PermaVeda or AyurCulture?
Quick Bio: I first got into Permaculture many years ago when I did the Intro to Permaculture weekend at the Bullock’s Homestead on Orcas Island in 2004. I didn’t attend my formal PDC until 2011, which I did in Traverse City, Michigan with Penny Krebiehl and Toby Hemenway. In between my husband and I, whom I met at my PDC, have spent time in Basalt, CO at Jerome’s CRMPI homestead (where Justin did his PDC).
My Ayurveda Trainings began spontaneously, as I started to seek more depth and understanding to my yoga injuries. I then opted to start my RYT500 with an Ayurvedicly leaning program led by Jackie Chiodo. I have also studied with Dr. Lad (briefly, too briefly), Aparna Khanolkar, Jai Dev Singh, John Douillard, and Rod Stryker.
Permaculture: Permanent Culture or Agriculture
Ayurveda: Ayur = life,Veda = science or knowledge
Okay, basically all I see are patterns. It’s all patterns – Ayurveda and Permaculture, and everything around us and in us. These two systems are so powerful, I think, because they outline and illustrate ways in which we can begin to (A) see these patterns, (B) interact with the patterns, and (C) integrate these patterns into our lives.
One thing I love about both Ayurveda and Permaculture, is that every time someone asks me what either mean or are, I answer a little differently. And I think that definitions are different with each person you ask, too. It sort of depends on how integrated they are with the system, how well they see the patterns.
The Article originally published on Everyday Ayurveda:
The 12 Principals:
1. Observe and interact: By taking time to engage with nature we can design solutions that suit our particular situation.
2. Catch and store energy: By developing systems that collect resources at peak abundance, we can use them in times of need.
3. Obtain a yield: Ensure that you are getting truly useful rewards as part of the work that you’re doing.
4. Apply self-regulation and accept feedback: We need to discourage inappropriate activity to ensure that systems can continue to function well.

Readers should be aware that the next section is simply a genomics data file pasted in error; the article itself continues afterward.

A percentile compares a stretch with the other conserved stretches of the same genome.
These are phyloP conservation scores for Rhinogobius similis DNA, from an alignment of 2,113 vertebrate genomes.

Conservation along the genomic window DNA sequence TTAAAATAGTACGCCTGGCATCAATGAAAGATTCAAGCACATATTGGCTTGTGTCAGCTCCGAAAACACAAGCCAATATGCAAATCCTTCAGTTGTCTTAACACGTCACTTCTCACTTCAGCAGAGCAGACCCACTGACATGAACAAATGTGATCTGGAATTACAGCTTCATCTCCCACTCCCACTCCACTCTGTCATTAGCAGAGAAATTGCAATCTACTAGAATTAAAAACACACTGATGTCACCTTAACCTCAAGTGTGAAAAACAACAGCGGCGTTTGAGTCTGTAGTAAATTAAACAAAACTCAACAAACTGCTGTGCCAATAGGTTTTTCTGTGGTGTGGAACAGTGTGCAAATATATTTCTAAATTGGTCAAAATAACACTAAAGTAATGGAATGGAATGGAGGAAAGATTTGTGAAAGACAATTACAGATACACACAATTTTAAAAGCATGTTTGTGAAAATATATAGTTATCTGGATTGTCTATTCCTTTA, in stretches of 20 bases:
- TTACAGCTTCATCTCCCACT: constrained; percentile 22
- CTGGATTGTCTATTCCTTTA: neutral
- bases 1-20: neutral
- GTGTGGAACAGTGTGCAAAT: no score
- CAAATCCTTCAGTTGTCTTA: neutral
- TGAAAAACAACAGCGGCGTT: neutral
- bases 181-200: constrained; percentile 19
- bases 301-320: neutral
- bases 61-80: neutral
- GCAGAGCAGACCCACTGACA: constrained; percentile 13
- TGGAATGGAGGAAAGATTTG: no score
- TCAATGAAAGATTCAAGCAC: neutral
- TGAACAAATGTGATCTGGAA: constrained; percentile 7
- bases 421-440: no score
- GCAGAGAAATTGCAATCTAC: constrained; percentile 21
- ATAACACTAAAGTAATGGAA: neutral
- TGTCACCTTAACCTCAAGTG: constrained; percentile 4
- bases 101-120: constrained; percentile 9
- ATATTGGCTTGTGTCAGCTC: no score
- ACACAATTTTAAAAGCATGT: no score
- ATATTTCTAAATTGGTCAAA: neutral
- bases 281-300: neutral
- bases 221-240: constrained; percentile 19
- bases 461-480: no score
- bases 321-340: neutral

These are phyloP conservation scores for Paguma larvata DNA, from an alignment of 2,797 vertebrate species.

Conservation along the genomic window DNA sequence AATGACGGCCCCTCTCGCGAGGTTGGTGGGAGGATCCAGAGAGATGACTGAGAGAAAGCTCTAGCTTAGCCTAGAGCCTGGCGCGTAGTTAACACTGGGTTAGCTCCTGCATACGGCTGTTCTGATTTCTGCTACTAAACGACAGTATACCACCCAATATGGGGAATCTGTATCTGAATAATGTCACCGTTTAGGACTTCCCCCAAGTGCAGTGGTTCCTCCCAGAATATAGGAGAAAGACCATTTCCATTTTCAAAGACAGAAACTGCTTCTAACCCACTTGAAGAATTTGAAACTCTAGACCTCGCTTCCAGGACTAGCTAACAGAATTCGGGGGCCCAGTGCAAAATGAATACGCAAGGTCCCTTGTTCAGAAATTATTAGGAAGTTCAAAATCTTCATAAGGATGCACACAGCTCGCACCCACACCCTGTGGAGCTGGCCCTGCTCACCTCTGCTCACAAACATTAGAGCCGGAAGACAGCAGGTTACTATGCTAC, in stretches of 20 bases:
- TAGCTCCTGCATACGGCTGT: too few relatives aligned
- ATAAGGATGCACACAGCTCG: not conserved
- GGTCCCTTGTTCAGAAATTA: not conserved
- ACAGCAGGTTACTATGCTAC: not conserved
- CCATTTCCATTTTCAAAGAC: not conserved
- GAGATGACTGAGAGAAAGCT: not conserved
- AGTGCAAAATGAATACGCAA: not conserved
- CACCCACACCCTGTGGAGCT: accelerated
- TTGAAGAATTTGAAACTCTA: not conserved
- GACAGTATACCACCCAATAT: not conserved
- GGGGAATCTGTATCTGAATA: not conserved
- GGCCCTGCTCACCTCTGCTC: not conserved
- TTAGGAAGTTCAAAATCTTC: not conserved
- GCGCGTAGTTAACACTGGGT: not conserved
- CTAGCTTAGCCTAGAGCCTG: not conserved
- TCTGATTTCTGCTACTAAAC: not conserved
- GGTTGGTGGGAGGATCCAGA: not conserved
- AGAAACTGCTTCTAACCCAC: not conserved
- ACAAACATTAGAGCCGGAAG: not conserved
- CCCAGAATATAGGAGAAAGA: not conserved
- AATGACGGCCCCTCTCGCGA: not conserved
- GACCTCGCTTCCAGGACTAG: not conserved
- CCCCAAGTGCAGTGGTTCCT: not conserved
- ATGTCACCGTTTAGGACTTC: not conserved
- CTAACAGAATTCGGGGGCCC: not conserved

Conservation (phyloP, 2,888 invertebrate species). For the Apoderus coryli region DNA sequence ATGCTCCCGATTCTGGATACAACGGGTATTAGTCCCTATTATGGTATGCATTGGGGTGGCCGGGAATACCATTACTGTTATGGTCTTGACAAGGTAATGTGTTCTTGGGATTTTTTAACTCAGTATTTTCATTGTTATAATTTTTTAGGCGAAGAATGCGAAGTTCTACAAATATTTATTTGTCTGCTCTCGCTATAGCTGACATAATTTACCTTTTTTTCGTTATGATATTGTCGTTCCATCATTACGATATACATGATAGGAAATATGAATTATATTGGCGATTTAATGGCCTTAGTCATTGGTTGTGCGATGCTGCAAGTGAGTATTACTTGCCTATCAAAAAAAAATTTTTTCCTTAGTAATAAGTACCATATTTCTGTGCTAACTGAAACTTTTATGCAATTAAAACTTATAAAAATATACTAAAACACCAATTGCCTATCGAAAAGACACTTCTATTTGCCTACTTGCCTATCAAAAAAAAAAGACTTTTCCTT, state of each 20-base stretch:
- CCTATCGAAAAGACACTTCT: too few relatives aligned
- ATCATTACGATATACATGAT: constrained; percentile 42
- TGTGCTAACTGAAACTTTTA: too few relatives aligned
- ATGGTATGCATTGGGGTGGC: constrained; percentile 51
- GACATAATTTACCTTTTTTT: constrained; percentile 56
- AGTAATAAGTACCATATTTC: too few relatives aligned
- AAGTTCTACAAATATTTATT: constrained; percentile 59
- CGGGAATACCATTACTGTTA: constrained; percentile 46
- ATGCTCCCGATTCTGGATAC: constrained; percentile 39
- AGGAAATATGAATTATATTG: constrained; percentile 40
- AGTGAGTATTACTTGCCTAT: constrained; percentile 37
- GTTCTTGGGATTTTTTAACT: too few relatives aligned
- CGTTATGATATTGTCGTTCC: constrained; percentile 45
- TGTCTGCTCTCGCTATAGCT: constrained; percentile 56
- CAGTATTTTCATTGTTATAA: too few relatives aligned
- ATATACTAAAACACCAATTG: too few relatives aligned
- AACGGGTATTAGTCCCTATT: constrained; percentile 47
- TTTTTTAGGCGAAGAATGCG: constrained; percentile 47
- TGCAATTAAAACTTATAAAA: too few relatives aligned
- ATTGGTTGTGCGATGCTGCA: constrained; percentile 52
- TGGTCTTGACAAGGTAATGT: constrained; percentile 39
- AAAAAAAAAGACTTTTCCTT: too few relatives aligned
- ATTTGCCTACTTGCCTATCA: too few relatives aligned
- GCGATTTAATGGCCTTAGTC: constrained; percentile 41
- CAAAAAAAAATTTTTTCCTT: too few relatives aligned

5. Use and value renewable resources and services: Make the best use of nature’s abundance to reduce our consumptive behavior and dependence on non-renewable resources.
6. Produce no waste: By valuing and making use of all the resources that are available to us, nothing goes to waste.
7. Design from patterns to details: By stepping back, we can observe patterns in nature and society. These can form the backbone of our designs, with the details filled in as we go.
8. Integrate rather than segregate: By putting the right things in the right place, relationships develop between those things and they work together to support each other.
9. Use small and slow solutions: Small and slow systems are easier to maintain than big ones, making better use of local resources and producing more sustainable outcomes.
10. Use and value diversity: Diversity reduces vulnerability to a variety of threats and takes advantage of the unique nature of the environment in which it resides.
11. Use edges and value the marginal: The interface between things is where the most interesting events take place. These are often the most valuable, diverse and productive elements in the system.
12. Creatively use and respond to change: We can have a positive impact on inevitable change by carefully observing, and then intervening at the right time.
Relevant Boards Sarah’s created on Pinterest: